COVID-19 highlights vulnerability of small-scale fisheries
More needs to be done to address issues facing small scale fisheries
SOUTH AFRICA: The impact of COVID-19 has highlighted the vulnerability of small-scale fishers as well as coastal communities; and researchers are urging government, the commercial sector and NGOs to investigate long-term contingency plans that will mitigate future risks that include the impact of climate change.
Speaking at a webinar yesterday to discuss these issues, Professor Moenieba Isaacs of the UWC Institute for Poverty, Land and Agrarian Studies noted that, while small scale fishers faced drastic cuts in income and an inability to access markets, the industrial fishing sector was substantially more buffered due to their access to cold storage and more diverse logistics chains.
Having participated in a study to collect real-time data on the impacts of the pandemic on the functioning of food systems in Ghana, South Africa and Tanzania, Isaacs, noted key themes that include:
- Food supply, demand, volumes, flow and prices
- Changes in relations between food systems actors
- Gender and generational dynamics
- The impact of the political economy of governments, budgets and behaviour
With no contingency plan in place as the first hard lockdown was instituted, small scale fishers were directly impacted by the collapse of their international supply chains. In addition, local markets were more accessible to the commercial sector, which had access to extensive storage capacity as well as the ability to rent additional if required.
Further, the commercial sector bought up the oversupply of fish resulting in substantially lower prices being realised for their catches.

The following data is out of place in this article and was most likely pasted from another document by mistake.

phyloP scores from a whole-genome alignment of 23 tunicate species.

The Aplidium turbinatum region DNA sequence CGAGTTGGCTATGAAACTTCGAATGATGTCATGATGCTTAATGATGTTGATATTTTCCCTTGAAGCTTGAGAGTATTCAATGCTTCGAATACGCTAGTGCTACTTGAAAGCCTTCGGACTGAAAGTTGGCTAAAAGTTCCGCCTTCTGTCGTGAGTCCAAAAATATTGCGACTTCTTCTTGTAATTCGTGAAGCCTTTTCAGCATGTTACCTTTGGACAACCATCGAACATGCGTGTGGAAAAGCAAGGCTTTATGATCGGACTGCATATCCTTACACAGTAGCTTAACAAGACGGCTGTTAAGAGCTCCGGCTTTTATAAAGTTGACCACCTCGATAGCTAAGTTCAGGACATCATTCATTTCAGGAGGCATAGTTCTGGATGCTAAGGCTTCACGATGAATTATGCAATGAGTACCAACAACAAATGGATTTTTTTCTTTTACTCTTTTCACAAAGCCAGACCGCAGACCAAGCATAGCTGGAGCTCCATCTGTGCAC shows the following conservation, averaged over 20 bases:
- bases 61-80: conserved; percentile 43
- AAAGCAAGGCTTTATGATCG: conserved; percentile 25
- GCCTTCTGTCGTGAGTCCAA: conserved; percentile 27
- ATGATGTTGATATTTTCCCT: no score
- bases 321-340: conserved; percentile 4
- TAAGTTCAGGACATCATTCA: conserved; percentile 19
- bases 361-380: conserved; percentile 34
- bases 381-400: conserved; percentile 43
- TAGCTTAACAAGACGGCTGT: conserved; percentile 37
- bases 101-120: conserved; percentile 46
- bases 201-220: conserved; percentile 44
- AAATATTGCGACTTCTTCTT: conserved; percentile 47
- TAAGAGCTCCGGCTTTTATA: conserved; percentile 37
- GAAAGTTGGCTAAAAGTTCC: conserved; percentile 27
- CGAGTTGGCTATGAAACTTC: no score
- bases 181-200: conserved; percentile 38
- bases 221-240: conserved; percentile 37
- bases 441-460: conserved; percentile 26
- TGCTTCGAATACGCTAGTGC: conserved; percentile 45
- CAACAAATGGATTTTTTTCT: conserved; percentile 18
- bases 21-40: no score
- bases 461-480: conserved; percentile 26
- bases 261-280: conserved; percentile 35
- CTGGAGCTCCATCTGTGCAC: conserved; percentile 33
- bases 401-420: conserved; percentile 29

Much of what was highlighted by Isaacs was corroborated by Craig Smith of the World Wide Fund for Nature (WWF). He did note, however, that certain coastal provinces were more resilient to the impact of the pandemic. The Northern Cape, for example, has been more formalised having been issued small scale fishing rights within the new dispensation in 2018. “They have far more structures in place,” he says.
The looming concern for these fishing communities, however, is the impact of climate change. “COVID-19 will look like child’s play compared to climate change,” he says urging stakeholders to take up the challenge to diversify the supply chain and strengthen the resilience of coastal communities and ecosystems.
Fisherman speaks out
Nicholas Taylor – also known as Oom Ka – from the Kleinmond fishing community provided the forum with some valuable input and insight of how the community had managed to survive 2020, but continues to feel the effects of the pandemic even now in April 2021.
The issuing of permits became, and still is, a major challenge for the small-scale fishers who have been significantly impacted by the lack of ability of the Department of Forestry, Fisheries and the Environment (DFFE) to issue these timeously.
Oom Ka reported that with many of the staff working at home or off sick, the Department had delayed permit release. “It is not easy to find these people because they are working from home. In some cases, we have been waiting almost a month and a half for a permit and we can’t go out without a permit because we risk being fined,” he said adding that linefish permits have been delayed by three months.
Despite the lack of government capacity to issue permits, it was nevertheless emphasised that fisheries and safety inspectors are still operating to ensure no vessel enters the water without its permit.
Fishers are appealing to the Department to apply extensions to permits once issued as concern heightens that the end of certain fishing seasons are looming. They also highlight the lack of relevant research into the species that should be included in the small-scale basket. Oom Ka reports that Department researchers base their recommendations on studies that are done out of season and that do not necessarily reflect the reality of what is available for sustainable harvesting.
But even more importantly, he explains the uncertainty that the system of permit allocations creates for a household that relies on that permit. Currently permits are issued to individuals, but he contends that this should change. “If I get ill and die – then my permit goes away. I would like for it to be transferred to my wife and family who rely (on this allocation). If your household relies on a permit, if it goes away, there is nothing,” he explains.